A staff is a collection of parallel lines, together with the spaces belonging to them. The modern staff has five lines and six spaces,
When necessary to play above or below the staff, notes are written on and between short lines, called “ledger lines”
The staff is divided into equal parts called “measures”. A bar is a vertical line across the staff, dividing it into measures. Measures are similarly accented groups of evenly-spaced beats, each group having at least one accented and one non-accented beat. The strongest accent falls normally on the first beat in the measure.
A clef is a sign placed on the staff at the beginning to designate what pitches are to be represented by its lines and spaces.
G clef shows us not only that the second line of the staff represents G
F clef shows us not only that the second line of the staff represents F
A note is a character expressing relative duration, which when placed on a staff indicates that a certain tone is to be sounded for a certain relative length of time. The pitch of the tone to be sounded is shown by the position of the note on the staff, while the length of time it is to be prolonged is shown by the shape of the note. Note have specific duration. Here are the relative lengths of notes. Notes consist of either one, two, or three parts, these being referred to respectively as head, stem, and hook.
The seven natural tones are named after the first seven letters of the alphabet in the following order…
They are repeated from the lowest to the highest register and are written on the five lines and spaces called the staff.
Here is are the note on the spaces. They are easily remembered because the spell FACE
Here are the notes on the line. They are best remembered by this Every Good Boy Does Fine
Whole – An open note-head without stem Gets four beats and is counted 1-2-3-4
Half – An open note-head with stem. Gets two beats and is counted 1-2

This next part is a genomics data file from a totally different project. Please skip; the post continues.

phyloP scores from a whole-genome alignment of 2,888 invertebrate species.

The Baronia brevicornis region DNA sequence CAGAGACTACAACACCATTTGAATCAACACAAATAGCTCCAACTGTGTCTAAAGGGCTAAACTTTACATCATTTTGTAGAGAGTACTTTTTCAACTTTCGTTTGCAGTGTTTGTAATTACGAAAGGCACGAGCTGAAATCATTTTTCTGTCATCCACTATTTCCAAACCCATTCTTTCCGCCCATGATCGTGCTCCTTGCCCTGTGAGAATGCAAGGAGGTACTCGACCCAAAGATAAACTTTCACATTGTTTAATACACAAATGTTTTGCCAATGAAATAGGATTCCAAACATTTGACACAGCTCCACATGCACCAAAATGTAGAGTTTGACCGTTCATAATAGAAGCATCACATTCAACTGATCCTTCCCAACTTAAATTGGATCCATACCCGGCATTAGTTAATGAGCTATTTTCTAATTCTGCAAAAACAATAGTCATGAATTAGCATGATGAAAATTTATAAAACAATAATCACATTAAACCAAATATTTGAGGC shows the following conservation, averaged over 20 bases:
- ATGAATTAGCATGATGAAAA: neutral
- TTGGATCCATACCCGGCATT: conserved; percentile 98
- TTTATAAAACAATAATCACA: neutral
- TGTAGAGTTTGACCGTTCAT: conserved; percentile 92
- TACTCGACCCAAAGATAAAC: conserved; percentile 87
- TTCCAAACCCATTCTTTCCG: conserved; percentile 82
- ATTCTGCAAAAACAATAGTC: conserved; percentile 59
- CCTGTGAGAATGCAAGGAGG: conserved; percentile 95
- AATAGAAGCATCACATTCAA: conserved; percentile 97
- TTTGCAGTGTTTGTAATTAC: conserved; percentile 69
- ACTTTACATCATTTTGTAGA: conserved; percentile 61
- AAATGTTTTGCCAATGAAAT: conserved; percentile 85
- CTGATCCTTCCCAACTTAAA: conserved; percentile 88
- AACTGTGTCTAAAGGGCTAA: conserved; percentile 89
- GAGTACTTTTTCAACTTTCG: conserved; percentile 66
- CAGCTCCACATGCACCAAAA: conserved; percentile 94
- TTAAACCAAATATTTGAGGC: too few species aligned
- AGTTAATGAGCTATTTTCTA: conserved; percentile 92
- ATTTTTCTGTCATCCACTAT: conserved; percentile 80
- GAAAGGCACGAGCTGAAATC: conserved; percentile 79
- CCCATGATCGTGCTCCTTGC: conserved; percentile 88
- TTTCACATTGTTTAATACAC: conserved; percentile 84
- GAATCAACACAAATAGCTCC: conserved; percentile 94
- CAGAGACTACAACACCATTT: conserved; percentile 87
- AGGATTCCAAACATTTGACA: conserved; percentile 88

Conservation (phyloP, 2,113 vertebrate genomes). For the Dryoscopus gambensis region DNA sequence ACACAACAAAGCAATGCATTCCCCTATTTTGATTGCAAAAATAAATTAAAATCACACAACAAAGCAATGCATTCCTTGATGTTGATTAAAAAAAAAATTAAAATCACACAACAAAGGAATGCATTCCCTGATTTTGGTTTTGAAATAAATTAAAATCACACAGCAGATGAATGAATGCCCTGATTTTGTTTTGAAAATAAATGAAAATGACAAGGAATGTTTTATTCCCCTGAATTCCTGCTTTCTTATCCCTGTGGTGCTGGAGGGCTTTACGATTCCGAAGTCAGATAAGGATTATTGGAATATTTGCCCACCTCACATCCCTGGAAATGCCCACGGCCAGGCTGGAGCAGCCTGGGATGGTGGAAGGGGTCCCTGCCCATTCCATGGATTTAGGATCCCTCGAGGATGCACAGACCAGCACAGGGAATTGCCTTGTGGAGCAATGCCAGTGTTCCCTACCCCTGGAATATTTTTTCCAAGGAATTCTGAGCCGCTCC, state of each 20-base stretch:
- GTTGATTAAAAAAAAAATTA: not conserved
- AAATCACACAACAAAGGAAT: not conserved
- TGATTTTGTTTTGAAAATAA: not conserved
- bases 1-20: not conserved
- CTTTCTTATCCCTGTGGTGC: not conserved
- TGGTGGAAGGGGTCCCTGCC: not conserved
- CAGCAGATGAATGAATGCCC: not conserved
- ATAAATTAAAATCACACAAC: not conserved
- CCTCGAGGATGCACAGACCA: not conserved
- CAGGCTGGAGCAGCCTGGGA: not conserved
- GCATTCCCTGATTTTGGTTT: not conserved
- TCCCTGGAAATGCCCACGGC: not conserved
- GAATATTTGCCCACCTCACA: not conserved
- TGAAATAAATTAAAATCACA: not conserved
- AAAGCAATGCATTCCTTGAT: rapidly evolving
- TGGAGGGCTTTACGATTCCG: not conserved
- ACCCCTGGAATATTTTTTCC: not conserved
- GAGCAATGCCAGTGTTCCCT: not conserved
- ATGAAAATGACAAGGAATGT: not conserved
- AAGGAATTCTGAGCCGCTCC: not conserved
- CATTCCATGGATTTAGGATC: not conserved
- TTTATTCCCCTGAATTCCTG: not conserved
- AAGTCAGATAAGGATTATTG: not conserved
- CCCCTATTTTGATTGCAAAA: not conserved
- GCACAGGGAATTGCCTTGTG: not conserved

Quarter – A closed note-head with stem . Gets 1 beat and is counted 1
Eights – A closed note-head with stem and one hook, Get ½ beat and is counted “1 and”
Sixteen A closed note-head with stem and two hooks. Gets ¼ beat and is counted “1 – e – and”
A rest is a character which indicates a rhythmic silence of a certain relative length
dot place after a rest or note increased the time by ½ the value of the note before it.
A tie is a curved line connecting the heads of two notes that call for the same tone. It indicates that they are to be sounded as one tone having a duration equal to the combined value of both notes.
A time signature is placed at the beginning of the composition and is shown by two numbers. One number is places above the other. The top number indicates the number of “beats” in a measure. The bottom number indicates the time value of each beat.
4/4 is the most common time signature and translates to mean four quarter notes per measure. Similarly 3/4 translates to mean “three quarter notes per measure”
Common time signatures
Three quarter notes per measure
four quarter notes per measure.
Six Eight Notes per measure
A sharp is a character which causes the degree of the staff with which it is associated to represent a pitch one half-step higher than it otherwise would.
A flat is a character that causes the degree of the staff with which it is associated to represent a tone one half-step lower than it otherwise would.
The natural (sometimes called cancel) annuls the effect of previous sharps, flats within the measure in which it occurs.